Nobody actively polices retail marketing. Trading Standards can take up a complaint, and even prosecute, if you’ve been ripped off, but that’s after the fact. The ASA, similarly, will investigate a complaint about advertising – if someone complains, and, again, after the fact. Publishers of advertising will try to anticipate whether they might be implicated in such a complaint, and what the consequences might be, and weigh that against their need to sell ad space.

And what happens if the ASA finds that advertising has been misleading? They tell the retailer not to do it again. Oo-er. By that time, of course, the retailer’s enjoyed the benefit of the misleading advertising: they’ve taken the sales, thanks very much.

Offenders tend to be repeat offenders. That is, when they get caught misleading people, they adjust their wording slightly – and then tend to get caught again. It’s almost as if misleading people isn’t accidental at all.

Wren misleads on comparisons.

Wren misleads on discounts and on offer ends.

Wren misleads on comparisons.

Wickes misleads on discounts.

Wren misleads on offer ends.

Wren misleads on discounts.

Wickes misleads on discounts.

Cheaper than cheap

It’s got better. There was a time when it seemed like all the sheds promised to “beat any quote”.

Obviously, they couldn’t all be cheaper than each other.

What they really meant was that there was a secret pocket of extra discount available, which could be accessed if you could persuade a store manager, or sometimes a regional manager or head office, that you’d buy elsewhere if they wouldn’t give you the competitor’s price, and the products weren’t too dissimilar.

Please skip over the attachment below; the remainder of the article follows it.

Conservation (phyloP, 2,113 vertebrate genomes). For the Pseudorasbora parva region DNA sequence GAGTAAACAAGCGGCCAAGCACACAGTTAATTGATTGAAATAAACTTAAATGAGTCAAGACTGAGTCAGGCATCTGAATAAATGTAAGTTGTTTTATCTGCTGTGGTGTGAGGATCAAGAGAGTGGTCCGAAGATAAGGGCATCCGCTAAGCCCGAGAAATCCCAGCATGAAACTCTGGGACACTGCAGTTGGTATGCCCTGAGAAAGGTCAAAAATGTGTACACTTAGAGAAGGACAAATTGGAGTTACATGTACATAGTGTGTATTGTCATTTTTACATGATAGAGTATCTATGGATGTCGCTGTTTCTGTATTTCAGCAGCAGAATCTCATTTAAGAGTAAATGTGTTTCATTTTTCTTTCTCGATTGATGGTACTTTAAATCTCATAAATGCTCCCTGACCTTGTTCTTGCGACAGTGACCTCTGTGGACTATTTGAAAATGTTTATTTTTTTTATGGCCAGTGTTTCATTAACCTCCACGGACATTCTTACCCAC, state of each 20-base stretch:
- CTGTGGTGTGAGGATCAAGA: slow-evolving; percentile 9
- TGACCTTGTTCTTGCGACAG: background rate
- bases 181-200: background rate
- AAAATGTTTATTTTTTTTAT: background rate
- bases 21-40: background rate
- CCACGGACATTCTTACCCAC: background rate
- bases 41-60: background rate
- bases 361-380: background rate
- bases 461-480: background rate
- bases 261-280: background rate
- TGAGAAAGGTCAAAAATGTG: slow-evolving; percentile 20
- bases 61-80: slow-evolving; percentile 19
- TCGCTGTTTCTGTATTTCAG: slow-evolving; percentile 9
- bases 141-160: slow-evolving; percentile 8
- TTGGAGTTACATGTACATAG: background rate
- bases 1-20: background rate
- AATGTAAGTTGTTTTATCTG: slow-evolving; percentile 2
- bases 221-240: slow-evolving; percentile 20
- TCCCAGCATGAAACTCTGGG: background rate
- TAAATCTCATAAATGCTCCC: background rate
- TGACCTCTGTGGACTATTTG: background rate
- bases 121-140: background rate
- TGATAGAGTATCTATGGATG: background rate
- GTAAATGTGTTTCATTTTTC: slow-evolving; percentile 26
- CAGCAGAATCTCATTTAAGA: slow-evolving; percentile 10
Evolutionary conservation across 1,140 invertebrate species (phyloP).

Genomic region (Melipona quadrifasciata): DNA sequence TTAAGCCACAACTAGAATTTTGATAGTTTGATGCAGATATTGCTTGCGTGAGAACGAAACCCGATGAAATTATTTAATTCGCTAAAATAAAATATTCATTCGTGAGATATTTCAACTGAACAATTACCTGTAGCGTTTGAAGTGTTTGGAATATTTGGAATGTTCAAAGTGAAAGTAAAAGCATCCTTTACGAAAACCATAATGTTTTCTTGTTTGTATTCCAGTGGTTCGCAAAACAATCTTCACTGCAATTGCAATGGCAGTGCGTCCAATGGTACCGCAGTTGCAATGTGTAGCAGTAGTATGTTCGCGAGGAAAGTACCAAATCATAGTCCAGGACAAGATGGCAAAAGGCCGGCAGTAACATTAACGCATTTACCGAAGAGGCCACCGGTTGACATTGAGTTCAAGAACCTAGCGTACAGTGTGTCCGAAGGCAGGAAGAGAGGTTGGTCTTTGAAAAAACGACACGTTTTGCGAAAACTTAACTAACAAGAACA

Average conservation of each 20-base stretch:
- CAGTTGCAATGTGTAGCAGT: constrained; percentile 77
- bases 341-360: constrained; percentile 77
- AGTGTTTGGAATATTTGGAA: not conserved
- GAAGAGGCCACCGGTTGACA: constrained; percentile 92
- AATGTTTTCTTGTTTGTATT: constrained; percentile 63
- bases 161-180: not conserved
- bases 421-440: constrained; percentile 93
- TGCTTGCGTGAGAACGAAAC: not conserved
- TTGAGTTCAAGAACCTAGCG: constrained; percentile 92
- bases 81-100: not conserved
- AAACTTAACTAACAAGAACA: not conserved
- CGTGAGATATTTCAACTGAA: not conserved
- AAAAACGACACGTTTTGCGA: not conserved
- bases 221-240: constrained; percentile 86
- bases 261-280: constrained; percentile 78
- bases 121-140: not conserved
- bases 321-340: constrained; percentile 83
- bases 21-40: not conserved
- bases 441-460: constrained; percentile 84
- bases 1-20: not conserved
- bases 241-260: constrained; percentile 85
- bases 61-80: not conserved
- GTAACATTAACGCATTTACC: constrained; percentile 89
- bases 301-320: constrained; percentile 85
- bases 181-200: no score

The best times to ask were late on a Saturday – because that’s when most retailers’ week ends, and there are always targets to be met -, or in the last minutes before an offer “ended”: advertised prices might not actually go up the next day, but there would be high expectations, and retailers desperate to satisfy them.

Requests wouldn’t always be met. There was always the get-out that the two products weren’t actually comparable – even if they were really the same and from the same source, which happens, one retailer calls them X and the other calls them Y -, and, anyway, the decision of the deciding authority, whether manager or at head office, was final.

As the photo above shows, We Beat Any Price was for a long time part of Wren’s whole identity. Right now, they lean more on their detailed cabinet-by-cabinet comparison. Only Wickes and Howdens seem to be still duking this one out:

Speed Berry

I may have sold the last one of these kitchens, a few years ago. The Berry colour was being discontinued by Nobilia, and I had a customer in love with it. I had to design it and send the design to Nobilia in Germany, before they’d agree to supply it.

She was over the moon.

What’s it worth?

When Wren introduced the “worth £200” claim on its free design service, its staff were told that it stacked up, because John Lewis charged £200. Everybody else did it free.

Others imitated, as they do. This was Wickes, in September 2019:

However, this is Wickes today:

This is Homebase:

Even Howdens:

Here’s the thing, though: John Lewis – which has been through a bit of a kitchens supply adventure – now charges a “redeemable” £50 – leaving Wren’s value claim, as far as I can see, unsupported.